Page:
Personal story: When my middle daughter first started MP, she thought that she could just look at or read through the facts to know or the Latin vocabulary to study. For some students that might be enough, but we found through trial and error that that strategy didn't work well for her. She would not do well on the tests, and more importantly they felt very hard for her. (Remember that is one of the signs to look out for at this stage IMHO.)

    We found that she needs to actually RECALL the information. Passively looking at it was not enough. So she covers up the words with her hand or a piece of paper (in facts to know and vocabulary) now and quizzes herself each day. She doesn't just read through the Latin vocabulary on the page, she shows the English on the flashcards and tries to write the Latin on paper. She doesn't just say the Latin Grammar questions in the back of the student workbook, we actually made flashcards for these too. And, We also found out, through trial and error, that reciting the Latin silently in her mind does next to nothing for her. Neither does just passively listening to the CD. She must actually recite the Latin each day aloud to get it into her head. My point with sharing this personal story is to show that each student will differently. Learning what strategies work uniquely for them helps them in future academic pursuits. And more importantly, it teaches them that they are very capable of success with a bit of effort. (As opposed to just copping out with the excuse, "This is hard." or "I can't do this."). I personally think this is SUCH a valuable lesson to learn, and this is the perfect time to learn this lesson. Its better to struggle and learn these skills now in elementary and middle school before grades really start to "count" or "matter" in high school.

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  • Katie
    replied
    Quizlet is great for this when mama is short on time! I try to do a formal recitation at least once a week with each kid but will use Quizlet if we are crunched for time.

    Each of my lower school kids has their own flashcard box divided by subjects. I spend a short bit of time Monday morn adding the week’s new flashcards. I usually drill with each of them daily but they are capable of doing so on their own if need be.

    Yesterday, while driving in to town, we had a “spelling bee” and “recitation bee” in the car. Although this was at the mercy of my memory of the words and weekly recitation for 4 weeks and two grades , it was productive and quite fun!

    My point being, tailor recitation and drill to make it work for you!

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  • enbateau
    replied
    I have the hardest time getting to the full CM Recitation by mid year. It's tedious. Some mamas only do the week they are on plus a few review weeks. Anything you review will not be wasted.

    I don't know if you are doing 5M or 5A, but with science, (Insects for us) I start the lesson with the review of Astronomy that is listed in the TM, then we go over flashcards. For Geography, we do our S&C review, we might work on a few difficult spellings, then we review all countries and capitals to date. For math, we do the 200 facts silently, any skip counting in the CM, the poster I made with all of the conversions (miles, yards, years/wks/days, etc), then any oral problems from the TM, then assign the work. We recite our CS memory verses and poetry stanzas we're working on daily, with a cumulative Recitation of all learned verses and poems once a week as I can fit it in. I usually dictate spelling words on Thursday and practice supplemental spellings then (esp of Famous Men series leaders that have to be written in short answer on tests). I find that there is some overlap between EGR and Latin Recitation, so if we've been diligent, I will only do EGR questions that weren't hit upon in Latin. I also assign the flashcards of EGR for independent review.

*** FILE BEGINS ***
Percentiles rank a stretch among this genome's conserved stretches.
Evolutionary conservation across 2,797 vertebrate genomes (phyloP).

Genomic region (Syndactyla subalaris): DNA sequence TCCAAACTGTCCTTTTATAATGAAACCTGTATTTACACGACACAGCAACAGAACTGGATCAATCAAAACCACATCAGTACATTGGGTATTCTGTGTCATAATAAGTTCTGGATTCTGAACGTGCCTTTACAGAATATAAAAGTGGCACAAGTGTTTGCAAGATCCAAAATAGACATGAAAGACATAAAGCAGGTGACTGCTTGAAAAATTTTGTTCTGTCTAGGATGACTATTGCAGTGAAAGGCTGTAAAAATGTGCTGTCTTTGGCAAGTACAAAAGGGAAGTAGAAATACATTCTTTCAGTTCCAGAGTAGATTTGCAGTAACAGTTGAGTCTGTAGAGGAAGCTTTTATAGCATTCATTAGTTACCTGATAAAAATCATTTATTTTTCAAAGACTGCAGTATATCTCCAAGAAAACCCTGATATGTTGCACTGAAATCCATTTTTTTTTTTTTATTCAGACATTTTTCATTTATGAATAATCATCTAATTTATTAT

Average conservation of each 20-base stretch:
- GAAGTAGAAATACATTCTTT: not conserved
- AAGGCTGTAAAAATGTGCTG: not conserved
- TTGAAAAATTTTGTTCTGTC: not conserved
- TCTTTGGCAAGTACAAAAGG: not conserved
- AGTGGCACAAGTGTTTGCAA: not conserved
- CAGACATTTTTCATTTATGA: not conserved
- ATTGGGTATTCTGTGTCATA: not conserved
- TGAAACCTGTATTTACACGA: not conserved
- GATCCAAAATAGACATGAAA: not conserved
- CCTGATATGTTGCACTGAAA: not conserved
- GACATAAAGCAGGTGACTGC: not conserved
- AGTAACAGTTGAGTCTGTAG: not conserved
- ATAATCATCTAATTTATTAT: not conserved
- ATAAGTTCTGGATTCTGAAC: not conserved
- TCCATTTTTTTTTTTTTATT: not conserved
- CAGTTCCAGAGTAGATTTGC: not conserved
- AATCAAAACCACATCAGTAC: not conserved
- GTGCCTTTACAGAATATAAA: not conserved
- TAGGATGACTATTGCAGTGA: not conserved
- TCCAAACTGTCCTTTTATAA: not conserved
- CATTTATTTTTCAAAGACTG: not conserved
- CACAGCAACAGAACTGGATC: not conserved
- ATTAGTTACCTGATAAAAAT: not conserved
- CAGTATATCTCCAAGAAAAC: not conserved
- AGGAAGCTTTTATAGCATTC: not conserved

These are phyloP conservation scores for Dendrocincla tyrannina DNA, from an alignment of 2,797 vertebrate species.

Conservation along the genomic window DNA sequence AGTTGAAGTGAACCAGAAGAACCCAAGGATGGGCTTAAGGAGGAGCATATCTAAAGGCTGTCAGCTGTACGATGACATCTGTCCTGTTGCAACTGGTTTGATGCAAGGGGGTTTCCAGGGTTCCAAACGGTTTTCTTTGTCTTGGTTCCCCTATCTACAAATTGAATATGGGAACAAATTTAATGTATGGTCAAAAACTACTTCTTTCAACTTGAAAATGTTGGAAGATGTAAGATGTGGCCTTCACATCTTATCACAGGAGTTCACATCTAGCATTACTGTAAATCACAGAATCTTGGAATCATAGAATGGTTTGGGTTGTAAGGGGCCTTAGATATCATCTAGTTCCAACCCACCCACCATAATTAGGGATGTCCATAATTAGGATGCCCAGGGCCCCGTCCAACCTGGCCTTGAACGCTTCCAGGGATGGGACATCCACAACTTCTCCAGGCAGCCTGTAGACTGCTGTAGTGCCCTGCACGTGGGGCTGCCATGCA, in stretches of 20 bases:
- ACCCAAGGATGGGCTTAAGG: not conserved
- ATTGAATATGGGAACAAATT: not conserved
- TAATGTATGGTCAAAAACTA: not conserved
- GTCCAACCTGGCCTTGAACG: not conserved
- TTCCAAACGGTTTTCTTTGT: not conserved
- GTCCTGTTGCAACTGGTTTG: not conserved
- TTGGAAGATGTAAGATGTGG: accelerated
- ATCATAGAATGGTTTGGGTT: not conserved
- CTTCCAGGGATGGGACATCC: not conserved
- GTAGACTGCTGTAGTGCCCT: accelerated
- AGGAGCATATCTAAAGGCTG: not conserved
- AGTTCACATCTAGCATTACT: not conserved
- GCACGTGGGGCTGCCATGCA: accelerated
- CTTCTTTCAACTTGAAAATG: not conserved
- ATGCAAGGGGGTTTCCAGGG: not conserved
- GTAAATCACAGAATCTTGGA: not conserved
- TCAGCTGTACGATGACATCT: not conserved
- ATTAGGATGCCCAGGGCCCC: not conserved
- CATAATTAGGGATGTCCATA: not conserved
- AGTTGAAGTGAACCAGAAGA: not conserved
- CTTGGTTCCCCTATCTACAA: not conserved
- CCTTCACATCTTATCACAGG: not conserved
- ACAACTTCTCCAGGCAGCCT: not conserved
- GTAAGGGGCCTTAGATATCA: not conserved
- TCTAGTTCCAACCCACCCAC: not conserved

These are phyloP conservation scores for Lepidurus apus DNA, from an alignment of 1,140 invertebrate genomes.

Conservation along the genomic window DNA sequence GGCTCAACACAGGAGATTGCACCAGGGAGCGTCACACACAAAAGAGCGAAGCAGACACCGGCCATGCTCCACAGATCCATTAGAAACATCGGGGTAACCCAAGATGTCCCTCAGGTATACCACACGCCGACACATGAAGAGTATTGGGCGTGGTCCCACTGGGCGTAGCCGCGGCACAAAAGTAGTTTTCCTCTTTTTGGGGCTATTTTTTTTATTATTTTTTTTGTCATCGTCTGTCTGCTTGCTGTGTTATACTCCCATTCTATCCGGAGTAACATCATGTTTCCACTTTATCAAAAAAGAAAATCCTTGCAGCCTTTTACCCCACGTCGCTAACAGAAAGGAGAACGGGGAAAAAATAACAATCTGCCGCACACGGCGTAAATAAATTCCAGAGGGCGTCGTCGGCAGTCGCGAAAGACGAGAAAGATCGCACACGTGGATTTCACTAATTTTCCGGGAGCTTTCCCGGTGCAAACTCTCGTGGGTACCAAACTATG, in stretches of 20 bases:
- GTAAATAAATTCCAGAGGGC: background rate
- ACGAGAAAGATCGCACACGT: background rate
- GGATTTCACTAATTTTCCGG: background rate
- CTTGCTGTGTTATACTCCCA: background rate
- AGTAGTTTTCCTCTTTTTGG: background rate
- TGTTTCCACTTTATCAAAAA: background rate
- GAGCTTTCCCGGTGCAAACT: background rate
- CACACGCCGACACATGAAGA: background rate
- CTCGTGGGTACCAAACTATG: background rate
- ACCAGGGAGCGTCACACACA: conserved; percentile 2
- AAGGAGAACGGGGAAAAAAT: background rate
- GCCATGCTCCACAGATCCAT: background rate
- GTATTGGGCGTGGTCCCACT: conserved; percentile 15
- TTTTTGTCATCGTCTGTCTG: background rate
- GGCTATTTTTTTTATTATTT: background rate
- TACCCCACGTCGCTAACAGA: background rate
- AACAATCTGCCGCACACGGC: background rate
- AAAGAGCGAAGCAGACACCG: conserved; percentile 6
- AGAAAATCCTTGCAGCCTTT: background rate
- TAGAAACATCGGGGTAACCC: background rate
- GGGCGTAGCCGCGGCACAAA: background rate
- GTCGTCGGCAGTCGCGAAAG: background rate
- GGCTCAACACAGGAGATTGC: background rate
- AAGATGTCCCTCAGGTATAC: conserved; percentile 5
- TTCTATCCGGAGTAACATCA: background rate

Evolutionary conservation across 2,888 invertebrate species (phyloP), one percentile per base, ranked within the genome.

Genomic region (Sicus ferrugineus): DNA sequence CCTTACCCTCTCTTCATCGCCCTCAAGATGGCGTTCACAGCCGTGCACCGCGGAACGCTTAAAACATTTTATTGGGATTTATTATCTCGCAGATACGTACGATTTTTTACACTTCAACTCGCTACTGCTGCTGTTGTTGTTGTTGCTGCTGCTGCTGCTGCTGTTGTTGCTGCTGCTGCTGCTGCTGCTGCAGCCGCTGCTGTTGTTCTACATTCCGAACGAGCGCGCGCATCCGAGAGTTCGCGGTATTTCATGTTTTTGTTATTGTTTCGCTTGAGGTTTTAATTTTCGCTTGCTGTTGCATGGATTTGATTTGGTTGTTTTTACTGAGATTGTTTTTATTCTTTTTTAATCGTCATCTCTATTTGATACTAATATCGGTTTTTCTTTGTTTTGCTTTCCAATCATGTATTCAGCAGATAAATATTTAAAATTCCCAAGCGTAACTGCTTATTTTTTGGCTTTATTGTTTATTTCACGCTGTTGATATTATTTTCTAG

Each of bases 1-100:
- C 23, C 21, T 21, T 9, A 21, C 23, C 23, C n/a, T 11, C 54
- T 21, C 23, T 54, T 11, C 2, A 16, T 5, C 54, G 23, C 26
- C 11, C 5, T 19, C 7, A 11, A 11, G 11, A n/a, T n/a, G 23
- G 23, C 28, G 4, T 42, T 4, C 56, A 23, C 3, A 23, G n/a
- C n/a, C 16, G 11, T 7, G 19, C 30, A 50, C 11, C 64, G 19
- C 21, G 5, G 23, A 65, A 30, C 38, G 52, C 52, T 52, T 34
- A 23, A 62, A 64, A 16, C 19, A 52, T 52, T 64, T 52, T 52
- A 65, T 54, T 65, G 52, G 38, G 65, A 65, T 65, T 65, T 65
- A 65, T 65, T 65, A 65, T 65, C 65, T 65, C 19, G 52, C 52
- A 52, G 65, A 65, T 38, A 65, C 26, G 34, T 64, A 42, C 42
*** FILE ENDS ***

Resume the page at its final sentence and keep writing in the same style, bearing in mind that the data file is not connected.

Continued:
I prioritize review prior to every subject taught. Sometimes I will highlight questions in Recitation that are from prior years that won't be asked in review questions, but the drill questions and review get the bulk of our focus.

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  • stoker
    started a topic Recitation Content/Procedure

    Recitation Content/Procedure

    I see recitation questions in the back of my fifth grade curriculum manual that look like they include Christian studies, classical studies, geography, and science. I also see that there are recitation questions listed at the beginning of each lesson in Latin and English grammar. I don't see any suggested recitation questions for any other subjects (math, spelling, American studies, or poety, for example). Am I missing them, or am I supposed to compile lists of those on my own?

    Also, is recitation intended to be done once for all subjects at the beginning of each day, or are there supposed to be separate mini-recitations at the beginning of each subject?

    And the curriculum guide says that recitation content should be "consistent and cumulative. The order of facts is always the same, with new information added at the end." Does that mean that I just keep adding to it each week and never drop anything? It seems like the list would get unreasonably long after a while? If I am supposed to drop things, how do I determine when/what to drop? Or do I just start with a new list each week?

    Thanks in advance for your help. :-)